October 2010 issue

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Best of West

With its wide variety of scenery and experiences, Western Australia cannot fail to impress. What’s more, it’s not crowded with students and tourists guaranteeing international students an exclusive experience. Gillian Evans reports.

For an experience of Australia that is off the beaten track, Western Australia (WA) is an ideal choice for language travellers, as two students studying at Perth International College of English (PICE) found out. They were looking for surf beaches so headed for the Yallingup/Margaret River area. “They went for a long weekend and came back ecstatic about the beaches,” recounts John Paxton at PICE. “They thought the water, surf and sand were fantastic, but the most important element was that they were the only people on the beach!”

Indeed Western Australia has a lot to offer those who venture to this part of the country. According to Neil Butler from Sunset Coast International English School on Scarborough Beach, Western Australia is the richest – Perth has the highest population per capita of self-made millionaires in the world – and least populated state in Australia, boasts amazing beaches, a perfect climate with year-round sunshine, is a safe destination and has a high quality lifestyle. He continues, “Western Australia has some spectacular scenery from the Ningaloo Reef, with its diverse ecosystem, to the immaculate vineyards of the Margaret River area. The ocean is an amazing draw card with waves that will make you stare in awe. Every kind of water sport imaginable is available and Sunset Coast International English School prides itself on being the only school located on the beachfront.”

It is not surprising that beach life is an integral part of a student’s stay at Sunshine Coast. “Many of our students share our passion for the ocean,” asserts Butler. “Surfing before and after class is part of the routine. Some people prefer to get on a bike and tour the coastline on the new bicycle paths that have been made along the entire length of the coast. Students at Sunset love to get together and organise a barbeque – or barbie – on the beach, just across from the school. At night, the choices are wide. If it’s a cocktail, movie, nightclub, sports centre or just a place to hang out and watch the world pass by, Western Australia has it all.”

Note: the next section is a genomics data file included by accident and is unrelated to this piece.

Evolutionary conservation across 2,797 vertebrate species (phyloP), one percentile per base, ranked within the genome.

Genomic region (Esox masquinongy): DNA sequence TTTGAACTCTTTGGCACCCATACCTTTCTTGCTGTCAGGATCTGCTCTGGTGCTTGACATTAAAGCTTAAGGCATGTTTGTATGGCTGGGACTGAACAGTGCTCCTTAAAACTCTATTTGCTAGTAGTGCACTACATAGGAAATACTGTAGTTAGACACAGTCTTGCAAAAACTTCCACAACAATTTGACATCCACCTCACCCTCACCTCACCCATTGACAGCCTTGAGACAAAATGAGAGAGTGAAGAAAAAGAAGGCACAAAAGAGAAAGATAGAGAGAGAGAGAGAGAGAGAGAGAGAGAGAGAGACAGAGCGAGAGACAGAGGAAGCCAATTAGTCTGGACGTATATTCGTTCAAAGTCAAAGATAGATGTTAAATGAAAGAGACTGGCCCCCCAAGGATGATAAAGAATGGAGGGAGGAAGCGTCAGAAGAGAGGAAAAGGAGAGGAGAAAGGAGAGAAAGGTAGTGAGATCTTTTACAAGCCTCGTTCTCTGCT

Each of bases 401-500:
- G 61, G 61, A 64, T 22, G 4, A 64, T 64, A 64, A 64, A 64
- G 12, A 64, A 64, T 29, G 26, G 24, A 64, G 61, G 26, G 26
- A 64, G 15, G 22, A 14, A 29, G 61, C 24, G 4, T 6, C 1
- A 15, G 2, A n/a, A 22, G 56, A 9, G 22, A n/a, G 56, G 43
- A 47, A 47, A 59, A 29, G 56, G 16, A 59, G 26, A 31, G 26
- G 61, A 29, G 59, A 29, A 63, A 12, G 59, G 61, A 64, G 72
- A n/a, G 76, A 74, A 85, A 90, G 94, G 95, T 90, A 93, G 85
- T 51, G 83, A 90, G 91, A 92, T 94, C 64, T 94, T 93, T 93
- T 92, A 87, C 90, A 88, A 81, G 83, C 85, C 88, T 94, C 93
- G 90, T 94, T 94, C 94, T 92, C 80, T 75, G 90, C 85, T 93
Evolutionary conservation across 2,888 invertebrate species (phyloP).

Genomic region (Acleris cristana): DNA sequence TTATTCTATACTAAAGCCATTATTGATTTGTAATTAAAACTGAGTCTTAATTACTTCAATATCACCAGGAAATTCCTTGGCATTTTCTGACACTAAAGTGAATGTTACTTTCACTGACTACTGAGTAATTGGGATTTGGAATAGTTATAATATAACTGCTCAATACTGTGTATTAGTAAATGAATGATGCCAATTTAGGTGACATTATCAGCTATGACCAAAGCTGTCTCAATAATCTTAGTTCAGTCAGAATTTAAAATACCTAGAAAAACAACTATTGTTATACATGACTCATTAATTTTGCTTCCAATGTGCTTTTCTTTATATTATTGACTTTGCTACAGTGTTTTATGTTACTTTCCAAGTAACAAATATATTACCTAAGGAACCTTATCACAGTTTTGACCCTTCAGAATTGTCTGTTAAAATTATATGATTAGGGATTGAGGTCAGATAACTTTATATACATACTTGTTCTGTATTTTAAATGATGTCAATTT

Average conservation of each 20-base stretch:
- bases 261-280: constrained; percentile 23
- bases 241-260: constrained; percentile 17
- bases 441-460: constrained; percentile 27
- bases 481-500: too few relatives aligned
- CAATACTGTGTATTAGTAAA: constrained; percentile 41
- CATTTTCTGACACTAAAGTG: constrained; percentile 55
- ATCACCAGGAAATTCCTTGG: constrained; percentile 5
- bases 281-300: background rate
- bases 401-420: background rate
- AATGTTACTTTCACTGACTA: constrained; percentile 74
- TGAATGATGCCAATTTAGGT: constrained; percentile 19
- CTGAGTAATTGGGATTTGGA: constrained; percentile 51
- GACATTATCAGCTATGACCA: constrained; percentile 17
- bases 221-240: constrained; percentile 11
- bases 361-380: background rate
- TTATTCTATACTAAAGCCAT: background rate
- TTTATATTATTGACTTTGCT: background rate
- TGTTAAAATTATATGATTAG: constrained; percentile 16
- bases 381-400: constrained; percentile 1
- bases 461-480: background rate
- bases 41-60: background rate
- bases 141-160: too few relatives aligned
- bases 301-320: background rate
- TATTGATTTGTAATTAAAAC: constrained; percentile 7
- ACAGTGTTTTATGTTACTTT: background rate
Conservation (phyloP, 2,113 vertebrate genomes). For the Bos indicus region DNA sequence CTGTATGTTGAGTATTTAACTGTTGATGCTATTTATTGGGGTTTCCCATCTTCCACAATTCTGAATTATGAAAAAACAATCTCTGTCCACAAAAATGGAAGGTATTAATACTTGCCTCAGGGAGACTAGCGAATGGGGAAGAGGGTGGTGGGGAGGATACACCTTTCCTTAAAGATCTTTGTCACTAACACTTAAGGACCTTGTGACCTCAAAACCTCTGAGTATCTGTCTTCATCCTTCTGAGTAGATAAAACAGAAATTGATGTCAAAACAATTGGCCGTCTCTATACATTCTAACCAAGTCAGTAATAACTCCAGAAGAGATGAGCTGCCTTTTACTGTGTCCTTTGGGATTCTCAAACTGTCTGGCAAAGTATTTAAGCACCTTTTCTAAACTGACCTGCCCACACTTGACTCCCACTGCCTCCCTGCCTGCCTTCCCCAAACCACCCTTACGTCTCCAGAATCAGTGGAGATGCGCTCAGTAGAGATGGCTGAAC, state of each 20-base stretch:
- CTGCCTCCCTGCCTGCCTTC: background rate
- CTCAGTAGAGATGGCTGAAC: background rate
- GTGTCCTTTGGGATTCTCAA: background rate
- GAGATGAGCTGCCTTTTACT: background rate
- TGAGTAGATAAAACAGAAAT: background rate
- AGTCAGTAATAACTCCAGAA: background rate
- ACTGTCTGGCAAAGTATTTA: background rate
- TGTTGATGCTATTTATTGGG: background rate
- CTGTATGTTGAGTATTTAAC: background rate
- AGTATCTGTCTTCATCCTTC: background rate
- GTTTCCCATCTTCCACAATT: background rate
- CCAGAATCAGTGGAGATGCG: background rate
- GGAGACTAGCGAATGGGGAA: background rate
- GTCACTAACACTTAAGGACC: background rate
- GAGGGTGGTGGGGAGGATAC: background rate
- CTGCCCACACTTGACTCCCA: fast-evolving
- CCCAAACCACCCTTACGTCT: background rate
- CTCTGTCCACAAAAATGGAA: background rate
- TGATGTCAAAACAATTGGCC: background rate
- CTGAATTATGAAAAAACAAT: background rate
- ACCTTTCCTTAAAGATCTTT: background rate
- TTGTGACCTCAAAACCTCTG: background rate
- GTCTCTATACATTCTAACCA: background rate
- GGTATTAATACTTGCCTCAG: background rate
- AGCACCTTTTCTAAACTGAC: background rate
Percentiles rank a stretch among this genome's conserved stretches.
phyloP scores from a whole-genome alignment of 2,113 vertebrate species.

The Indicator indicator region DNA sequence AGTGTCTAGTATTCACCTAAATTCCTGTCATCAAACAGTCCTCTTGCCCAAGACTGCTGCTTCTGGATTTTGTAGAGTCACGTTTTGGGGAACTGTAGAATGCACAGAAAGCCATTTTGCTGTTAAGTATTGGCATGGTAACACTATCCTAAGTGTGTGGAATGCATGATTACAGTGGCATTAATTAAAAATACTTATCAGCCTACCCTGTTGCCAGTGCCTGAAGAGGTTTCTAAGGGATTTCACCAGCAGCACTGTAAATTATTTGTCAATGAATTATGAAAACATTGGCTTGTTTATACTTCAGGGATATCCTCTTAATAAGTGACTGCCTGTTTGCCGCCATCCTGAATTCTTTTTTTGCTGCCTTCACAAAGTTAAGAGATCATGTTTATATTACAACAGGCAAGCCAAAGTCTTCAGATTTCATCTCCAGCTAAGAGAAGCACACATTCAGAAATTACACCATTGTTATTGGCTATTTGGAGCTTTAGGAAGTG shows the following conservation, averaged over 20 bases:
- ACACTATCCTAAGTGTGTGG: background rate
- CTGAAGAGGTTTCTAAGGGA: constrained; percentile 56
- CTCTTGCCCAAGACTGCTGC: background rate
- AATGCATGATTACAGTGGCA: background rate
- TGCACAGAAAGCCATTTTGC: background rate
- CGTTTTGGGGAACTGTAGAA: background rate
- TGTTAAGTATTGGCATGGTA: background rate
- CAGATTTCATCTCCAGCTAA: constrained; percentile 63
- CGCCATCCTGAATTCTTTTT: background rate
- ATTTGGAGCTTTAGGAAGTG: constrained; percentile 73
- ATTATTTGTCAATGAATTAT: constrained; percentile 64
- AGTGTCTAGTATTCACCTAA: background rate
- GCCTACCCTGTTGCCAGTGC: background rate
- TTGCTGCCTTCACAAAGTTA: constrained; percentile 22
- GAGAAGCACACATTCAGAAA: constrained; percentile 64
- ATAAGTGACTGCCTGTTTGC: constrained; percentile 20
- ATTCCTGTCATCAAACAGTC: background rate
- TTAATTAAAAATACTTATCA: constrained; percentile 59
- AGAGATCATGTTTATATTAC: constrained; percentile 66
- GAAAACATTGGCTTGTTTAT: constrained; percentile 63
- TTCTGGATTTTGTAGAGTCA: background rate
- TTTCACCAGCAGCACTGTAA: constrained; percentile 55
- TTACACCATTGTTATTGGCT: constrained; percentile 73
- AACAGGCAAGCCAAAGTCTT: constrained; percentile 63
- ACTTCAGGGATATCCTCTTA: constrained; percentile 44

Three-and-a-half times bigger than Texas, and six times bigger than the British Isles, Western Australia offers visitors plenty to see and do, from the Golden Outback with its wide clear skies and dramatic scenery, offering authentic Aboriginal experiences and visits to settlements built by goldrush pioneers to Australia’s northwest, one of the world’s last true wilderness areas.

“Western Australia provides unique experiences and adventures that will stay with students for the rest of their lives,” asserts Angelina Koroleva, Administration Officer for Perth Education City, Western Australia’s industry body for international education. “They can swim with wild dolphins at Monkey Mia, trek the 350-million-year-old Bungle Bungle range, dive with the largest fish in the world at Ningaloo Reef, surf the awesome waves at Margaret River and climb the towering Karri trees of the southwest.”

According to Jenny Byatt from West Coast International College of English, the southwest region of Western Australia has been listed in Lonely Planet as one of the world’s top 10 destinations to visit in 2010 and their Best in Travel 2010 guidebook comments on the state’s diversity. She elaborates: “We have oceans and desert, mountain ranges and plains, forests and farms, rivers, caves and unique native flora and fauna galore all within a day or weekend trip from Perth and Bunbury,” where the school is based.

A must for visitors to Perth is a trip to Rottnest Island, according to Roberta Alves, Marketing Manager at Study Group Australia (Perth Campus). “Hiring a bike is the best way to get around and find those secluded beaches and secret surf spots on the other side of the island,” she says. “There’s also a free hop-on-hop-off bus service, as well as guided tours exploring the early colonial buildings, lighthouse and the island’s crucial role in World War one and two.”

Despite its small population, there’s lots to see and do in Perth. “Cafés, restaurants, bars and clubs provide a bustling nightlife for those who seek it,” relates Julianne Sparke, Principal of Kaplan International College in Perth. “Movies and live theatre are always accessible and there are art galleries, museums and other places of interest. Shopping is good and the supermarkets stock a wide range of food.”